Having recently graduated from seminary with an M.A. in Theology (2008) and a MDiv. (2010), I have been praying and searching for full-time pastoral ministry opportunities. The internet has been an asset in this search because I have been able to locate a few good websites. I have also noticed that while some things have changed since I graduated from college in 1992, some things have not. There is still a great demand for men to fill positions with either a proficiency in music or youth or in some cases a combination of the two in one position. Trying to find a senior pastorate is almost impossible. The reason I say that is because most churches want someone who has prior pastoral experience.
That is why I ask the question in the title of this post, “Is experience sometimes overemphasized in ministry?” I am not downgrading experience, but I am wondering why there is so much emphasis placed on it. In my particular situation, I am in a quandary of sorts. I have done many different things within the context of local church ministry. I currently teach in an ABF class, I serve as an usher, I serve as a deacon (recently elected). I have served in the nursery, assisted in the observance of the Lord’s table. I have preached (currently doing pulpit supply). I have served in the bus ministry. I have even been a pastoral intern for a year. I have even been ordained to the gospel ministry (1992 – after college). The quandary, is that, even though I have had a lot of experience in various areas of church ministry since 1987, because I did not draw a paycheck or have a fancy title, the experiences are “meaningless” to most churches.
I have been trying to figure this out for some time. I could be sarcastic and cite that C.H. Spurgeon had not prior pastoral experience, but I will avoid that temptation. In looking at most opportunities on the web, most churches fall into one of several categories: 1) High attendance – want someone with extensive experience (at least 5 years or more) 2) Medium attendance – big on education, experience is still necessary but not as important. 3) Low attendance – education or experience are not that important. The third category I am avoiding because if a church does not care about one’s education or experience, then that will lead to other things (apathy, lack of decent compensation, etc). I remember when shortly after I was saved in 1987, the big emphasis was education and Bible college and that basically you were nothing without a Bible college degree. This was not said verbatim, but it was implied heavily. After college, then the big thing was being married and having experience. If you were single, you were considered a risk, no one would even talk with you about a pastoral opportunity. It was the paranoia of the 1990′s. Now after completing seminary, the big thing is experience. Well, if I just spent the last eight years of my life preparing for ministry and I did not have the opportunity like some of my seminary colleagues to serve as a pastor or an assistant pastor while in seminary, why count that against me?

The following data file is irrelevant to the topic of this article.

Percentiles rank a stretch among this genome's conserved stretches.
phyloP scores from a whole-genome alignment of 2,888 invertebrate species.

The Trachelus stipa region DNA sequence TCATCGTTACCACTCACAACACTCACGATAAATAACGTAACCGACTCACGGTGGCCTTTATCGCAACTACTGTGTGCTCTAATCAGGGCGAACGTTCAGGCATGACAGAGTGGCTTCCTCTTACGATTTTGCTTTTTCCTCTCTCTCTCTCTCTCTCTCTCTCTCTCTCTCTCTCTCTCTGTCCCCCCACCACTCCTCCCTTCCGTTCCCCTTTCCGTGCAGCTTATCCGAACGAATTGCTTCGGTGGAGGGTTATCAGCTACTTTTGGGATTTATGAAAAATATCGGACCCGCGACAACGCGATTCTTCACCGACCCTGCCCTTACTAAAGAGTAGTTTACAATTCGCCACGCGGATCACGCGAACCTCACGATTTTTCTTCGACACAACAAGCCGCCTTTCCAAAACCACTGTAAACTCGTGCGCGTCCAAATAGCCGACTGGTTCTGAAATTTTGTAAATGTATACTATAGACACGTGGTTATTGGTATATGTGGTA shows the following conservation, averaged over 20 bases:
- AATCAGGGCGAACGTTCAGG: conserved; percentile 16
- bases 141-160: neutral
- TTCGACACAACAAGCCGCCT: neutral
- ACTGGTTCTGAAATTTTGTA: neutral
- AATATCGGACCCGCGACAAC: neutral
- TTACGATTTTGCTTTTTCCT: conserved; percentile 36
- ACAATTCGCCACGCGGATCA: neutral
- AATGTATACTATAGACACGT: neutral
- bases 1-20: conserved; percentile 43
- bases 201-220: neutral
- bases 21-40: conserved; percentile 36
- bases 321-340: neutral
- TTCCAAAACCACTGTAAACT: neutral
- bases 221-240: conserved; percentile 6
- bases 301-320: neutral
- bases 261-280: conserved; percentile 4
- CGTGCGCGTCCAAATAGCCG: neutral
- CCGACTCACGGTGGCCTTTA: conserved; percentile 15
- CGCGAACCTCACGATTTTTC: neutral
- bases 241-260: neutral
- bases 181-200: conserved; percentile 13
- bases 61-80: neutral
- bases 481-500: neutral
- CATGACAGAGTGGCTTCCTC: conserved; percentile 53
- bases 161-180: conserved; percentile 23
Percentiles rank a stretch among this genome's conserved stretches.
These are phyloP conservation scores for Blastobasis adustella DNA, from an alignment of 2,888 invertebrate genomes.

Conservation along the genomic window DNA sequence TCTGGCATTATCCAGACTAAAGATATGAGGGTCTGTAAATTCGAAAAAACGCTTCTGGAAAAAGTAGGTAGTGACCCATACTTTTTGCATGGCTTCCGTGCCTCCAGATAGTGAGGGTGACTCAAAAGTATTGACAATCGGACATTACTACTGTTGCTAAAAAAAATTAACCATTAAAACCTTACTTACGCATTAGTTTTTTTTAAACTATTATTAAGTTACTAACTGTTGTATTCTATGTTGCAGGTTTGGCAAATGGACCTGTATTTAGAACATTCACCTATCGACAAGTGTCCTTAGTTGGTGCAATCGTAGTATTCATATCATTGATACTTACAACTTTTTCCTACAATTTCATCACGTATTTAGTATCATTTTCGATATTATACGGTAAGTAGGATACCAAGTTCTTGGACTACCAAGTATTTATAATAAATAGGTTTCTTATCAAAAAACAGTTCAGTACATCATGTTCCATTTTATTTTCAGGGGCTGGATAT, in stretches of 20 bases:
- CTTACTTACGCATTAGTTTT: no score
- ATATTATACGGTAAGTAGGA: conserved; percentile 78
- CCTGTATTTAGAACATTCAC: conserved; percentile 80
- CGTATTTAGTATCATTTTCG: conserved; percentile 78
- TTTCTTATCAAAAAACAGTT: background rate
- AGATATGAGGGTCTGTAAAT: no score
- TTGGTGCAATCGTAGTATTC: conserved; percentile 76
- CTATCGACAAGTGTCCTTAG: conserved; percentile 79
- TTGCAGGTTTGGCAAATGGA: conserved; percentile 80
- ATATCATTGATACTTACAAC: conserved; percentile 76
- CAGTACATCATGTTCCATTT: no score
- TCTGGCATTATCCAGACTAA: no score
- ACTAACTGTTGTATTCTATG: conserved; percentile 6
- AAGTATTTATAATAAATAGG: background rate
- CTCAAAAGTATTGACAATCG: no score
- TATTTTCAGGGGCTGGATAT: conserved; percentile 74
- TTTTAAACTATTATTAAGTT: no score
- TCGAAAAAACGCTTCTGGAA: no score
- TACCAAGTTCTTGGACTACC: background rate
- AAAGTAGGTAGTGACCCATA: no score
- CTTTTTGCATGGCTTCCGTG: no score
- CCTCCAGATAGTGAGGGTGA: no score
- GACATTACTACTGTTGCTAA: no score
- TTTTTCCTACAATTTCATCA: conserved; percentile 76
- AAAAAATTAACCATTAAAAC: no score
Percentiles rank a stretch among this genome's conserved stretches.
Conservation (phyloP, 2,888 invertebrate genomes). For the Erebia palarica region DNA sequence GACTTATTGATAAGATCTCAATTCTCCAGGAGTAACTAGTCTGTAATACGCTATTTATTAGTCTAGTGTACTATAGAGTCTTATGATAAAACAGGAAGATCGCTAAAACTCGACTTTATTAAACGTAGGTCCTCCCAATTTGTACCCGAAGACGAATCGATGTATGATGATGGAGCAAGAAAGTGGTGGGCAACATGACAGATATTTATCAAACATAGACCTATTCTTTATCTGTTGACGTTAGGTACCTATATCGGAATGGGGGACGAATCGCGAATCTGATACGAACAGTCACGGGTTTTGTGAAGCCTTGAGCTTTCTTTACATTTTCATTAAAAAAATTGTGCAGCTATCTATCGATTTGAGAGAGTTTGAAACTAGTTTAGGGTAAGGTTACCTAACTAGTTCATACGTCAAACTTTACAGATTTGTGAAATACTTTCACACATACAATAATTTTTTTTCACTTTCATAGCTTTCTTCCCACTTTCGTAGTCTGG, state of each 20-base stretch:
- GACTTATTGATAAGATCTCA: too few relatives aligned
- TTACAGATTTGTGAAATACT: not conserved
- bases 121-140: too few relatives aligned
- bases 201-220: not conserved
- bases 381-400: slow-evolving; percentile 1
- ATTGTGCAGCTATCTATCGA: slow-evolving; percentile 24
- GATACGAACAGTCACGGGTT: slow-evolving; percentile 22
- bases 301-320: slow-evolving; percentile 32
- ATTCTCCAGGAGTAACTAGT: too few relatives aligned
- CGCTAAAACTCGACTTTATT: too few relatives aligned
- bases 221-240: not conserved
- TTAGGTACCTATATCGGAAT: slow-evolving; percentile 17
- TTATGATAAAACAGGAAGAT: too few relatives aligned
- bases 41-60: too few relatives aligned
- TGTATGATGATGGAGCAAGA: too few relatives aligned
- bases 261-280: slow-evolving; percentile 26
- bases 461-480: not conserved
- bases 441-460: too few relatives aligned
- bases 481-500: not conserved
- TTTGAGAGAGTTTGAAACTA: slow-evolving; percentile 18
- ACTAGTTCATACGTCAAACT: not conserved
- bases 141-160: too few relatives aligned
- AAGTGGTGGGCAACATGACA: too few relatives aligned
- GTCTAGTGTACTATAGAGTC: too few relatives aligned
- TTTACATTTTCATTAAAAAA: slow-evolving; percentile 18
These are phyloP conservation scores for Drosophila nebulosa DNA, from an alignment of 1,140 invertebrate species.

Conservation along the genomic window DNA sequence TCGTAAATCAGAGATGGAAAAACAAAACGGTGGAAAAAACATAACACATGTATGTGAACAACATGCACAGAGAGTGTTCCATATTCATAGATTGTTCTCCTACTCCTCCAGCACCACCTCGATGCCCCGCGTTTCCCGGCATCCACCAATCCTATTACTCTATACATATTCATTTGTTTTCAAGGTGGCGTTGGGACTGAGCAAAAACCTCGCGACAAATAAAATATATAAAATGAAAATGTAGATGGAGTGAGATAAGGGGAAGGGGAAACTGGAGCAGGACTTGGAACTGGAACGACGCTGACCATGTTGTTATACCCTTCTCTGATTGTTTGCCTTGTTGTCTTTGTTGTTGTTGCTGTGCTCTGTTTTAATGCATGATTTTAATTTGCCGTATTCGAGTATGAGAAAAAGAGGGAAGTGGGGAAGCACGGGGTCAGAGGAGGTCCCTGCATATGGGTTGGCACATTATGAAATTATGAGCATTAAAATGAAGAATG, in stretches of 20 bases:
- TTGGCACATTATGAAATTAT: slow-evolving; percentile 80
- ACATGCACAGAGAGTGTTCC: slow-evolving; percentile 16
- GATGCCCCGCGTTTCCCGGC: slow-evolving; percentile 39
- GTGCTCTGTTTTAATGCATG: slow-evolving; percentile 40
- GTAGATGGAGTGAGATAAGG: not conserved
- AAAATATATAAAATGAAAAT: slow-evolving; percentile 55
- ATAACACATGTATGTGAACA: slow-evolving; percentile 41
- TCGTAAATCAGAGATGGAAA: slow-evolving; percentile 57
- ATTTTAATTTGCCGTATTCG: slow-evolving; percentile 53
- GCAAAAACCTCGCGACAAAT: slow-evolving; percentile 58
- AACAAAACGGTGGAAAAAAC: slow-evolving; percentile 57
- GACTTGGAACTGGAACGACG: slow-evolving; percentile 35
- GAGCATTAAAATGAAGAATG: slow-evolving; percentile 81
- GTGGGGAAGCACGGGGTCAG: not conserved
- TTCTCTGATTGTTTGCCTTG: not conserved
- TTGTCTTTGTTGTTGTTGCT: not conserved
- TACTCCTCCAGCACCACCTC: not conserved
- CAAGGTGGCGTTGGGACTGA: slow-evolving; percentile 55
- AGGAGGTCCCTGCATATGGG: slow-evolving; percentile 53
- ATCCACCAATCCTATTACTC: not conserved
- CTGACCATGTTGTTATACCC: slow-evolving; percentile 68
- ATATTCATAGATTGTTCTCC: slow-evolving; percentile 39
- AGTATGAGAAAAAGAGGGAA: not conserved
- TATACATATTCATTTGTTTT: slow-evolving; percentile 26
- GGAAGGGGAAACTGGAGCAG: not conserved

Experience is a good thing. It is valuable in many respects. Have we exalted it to a point, where titles and paychecks are more important than service and faithfulness? If we are serving faithfully in a local church, not necessarily worrying about glory or credit, but trying to serve Christ wholeheartedly, then how do we explain to a pulpit committee that we do not have 5 years of pastoral experience, even though we have done almost everything a pastor does, except have the title and get paid for it?
(There were three of us who graduated with the MDiv and at the time of writing this…. all three of us are still looking for ministry opportunities)
Your comments and thoughts are welcomed and appreciated…